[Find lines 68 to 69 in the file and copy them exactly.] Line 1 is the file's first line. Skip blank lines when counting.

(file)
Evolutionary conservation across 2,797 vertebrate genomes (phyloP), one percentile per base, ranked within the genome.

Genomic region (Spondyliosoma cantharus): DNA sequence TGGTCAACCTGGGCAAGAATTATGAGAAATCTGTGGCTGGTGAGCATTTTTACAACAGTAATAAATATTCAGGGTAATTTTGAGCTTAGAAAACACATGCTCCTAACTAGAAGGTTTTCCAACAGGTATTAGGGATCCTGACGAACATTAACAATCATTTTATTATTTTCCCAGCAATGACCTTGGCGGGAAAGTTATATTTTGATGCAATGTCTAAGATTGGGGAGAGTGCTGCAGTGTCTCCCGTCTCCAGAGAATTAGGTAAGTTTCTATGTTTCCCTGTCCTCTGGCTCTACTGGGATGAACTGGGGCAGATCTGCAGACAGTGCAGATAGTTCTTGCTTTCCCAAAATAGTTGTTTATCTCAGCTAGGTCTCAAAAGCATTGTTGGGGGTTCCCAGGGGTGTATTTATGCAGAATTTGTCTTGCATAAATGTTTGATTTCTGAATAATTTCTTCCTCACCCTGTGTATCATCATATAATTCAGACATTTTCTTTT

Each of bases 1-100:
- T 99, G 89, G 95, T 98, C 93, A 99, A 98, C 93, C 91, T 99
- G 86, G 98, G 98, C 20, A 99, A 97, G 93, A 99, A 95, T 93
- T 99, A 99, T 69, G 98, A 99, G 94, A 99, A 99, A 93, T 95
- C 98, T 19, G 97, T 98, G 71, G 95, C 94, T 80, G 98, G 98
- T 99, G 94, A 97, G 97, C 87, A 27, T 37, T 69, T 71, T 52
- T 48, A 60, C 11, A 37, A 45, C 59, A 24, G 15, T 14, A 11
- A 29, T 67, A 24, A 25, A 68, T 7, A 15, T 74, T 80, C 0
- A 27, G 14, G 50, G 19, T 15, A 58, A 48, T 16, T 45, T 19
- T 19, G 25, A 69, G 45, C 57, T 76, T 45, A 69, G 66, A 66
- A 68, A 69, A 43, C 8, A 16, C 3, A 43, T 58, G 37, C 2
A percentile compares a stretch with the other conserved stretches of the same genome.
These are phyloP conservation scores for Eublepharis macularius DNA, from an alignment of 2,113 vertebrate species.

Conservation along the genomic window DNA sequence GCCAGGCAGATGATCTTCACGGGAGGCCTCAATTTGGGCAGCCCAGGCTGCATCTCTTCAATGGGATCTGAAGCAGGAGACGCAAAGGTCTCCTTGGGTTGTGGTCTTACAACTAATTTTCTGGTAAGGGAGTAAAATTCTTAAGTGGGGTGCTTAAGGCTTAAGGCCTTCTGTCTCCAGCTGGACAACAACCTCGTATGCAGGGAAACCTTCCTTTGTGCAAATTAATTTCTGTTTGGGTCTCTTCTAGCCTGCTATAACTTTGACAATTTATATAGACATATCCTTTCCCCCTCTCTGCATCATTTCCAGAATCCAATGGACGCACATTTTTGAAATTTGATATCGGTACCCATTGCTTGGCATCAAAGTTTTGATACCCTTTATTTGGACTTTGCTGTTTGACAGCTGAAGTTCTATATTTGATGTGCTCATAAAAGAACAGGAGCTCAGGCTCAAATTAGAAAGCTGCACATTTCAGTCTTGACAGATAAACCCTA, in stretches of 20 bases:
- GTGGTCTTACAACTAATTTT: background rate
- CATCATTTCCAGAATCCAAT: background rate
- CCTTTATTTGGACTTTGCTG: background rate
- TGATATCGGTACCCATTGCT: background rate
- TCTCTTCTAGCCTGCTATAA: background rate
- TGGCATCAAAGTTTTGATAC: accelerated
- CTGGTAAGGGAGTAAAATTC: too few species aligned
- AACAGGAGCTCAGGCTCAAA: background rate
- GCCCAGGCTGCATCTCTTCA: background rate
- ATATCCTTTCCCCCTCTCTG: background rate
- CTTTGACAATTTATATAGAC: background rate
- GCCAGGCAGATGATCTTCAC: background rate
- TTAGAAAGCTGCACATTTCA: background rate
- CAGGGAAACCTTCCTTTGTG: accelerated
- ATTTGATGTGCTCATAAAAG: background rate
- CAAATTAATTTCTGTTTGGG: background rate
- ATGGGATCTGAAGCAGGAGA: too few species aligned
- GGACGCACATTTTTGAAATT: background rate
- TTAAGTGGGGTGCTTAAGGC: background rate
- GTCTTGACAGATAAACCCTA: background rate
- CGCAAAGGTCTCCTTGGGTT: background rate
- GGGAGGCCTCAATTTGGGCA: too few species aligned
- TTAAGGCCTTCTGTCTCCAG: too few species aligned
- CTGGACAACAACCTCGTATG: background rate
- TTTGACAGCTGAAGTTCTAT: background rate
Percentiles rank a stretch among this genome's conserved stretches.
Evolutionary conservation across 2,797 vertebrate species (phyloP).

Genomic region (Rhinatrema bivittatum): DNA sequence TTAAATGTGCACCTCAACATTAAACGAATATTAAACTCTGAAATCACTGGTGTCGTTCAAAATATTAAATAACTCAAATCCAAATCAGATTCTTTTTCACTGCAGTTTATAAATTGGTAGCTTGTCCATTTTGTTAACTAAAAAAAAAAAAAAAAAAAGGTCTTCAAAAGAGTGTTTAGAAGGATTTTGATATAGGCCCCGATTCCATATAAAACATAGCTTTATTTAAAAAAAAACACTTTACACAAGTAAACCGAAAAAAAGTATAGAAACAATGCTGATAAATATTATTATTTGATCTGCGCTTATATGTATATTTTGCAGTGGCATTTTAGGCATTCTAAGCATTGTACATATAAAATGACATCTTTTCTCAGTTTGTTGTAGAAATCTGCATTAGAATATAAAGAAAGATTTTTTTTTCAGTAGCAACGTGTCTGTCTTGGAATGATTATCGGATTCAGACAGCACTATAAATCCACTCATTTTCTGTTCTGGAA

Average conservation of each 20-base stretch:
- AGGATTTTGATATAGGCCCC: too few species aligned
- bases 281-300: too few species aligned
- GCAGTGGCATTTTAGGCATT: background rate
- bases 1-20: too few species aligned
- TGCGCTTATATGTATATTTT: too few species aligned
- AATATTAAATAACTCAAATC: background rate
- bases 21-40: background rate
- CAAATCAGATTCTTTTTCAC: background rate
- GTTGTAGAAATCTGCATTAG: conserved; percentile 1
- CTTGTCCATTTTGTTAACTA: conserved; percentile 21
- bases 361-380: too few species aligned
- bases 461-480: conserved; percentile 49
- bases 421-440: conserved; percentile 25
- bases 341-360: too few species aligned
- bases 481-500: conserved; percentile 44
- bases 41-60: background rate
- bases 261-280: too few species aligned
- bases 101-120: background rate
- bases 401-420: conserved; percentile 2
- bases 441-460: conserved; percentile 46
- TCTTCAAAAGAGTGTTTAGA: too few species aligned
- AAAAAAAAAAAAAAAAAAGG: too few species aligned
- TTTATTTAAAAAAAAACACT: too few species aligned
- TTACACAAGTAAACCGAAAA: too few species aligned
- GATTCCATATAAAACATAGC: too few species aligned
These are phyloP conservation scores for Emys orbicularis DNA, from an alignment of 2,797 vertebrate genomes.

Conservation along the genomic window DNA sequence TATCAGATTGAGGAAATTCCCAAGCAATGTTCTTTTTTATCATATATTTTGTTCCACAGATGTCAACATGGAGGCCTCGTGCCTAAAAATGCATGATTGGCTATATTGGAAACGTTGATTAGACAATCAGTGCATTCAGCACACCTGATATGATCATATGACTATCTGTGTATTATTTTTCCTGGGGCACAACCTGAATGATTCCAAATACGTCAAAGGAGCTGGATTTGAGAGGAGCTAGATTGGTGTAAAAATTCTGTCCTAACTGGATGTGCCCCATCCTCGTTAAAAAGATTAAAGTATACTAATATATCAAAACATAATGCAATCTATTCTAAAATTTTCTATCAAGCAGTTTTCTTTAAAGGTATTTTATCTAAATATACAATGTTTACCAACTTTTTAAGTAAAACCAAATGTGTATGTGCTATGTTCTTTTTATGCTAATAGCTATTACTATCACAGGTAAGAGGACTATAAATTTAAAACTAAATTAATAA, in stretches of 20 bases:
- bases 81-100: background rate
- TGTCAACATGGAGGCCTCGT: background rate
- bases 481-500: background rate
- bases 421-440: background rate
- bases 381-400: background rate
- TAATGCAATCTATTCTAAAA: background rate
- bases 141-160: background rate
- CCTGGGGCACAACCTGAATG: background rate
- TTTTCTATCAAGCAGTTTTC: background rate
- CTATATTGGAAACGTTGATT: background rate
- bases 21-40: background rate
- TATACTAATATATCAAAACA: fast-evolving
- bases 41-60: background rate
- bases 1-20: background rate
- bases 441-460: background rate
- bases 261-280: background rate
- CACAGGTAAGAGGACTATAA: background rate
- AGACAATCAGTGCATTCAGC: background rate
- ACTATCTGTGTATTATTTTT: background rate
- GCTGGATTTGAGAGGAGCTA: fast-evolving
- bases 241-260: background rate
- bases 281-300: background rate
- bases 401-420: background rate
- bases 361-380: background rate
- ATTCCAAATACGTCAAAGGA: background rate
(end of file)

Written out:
- TTTATTTAAAAAAAAACACT: too few species aligned
- TTACACAAGTAAACCGAAAA: too few species aligned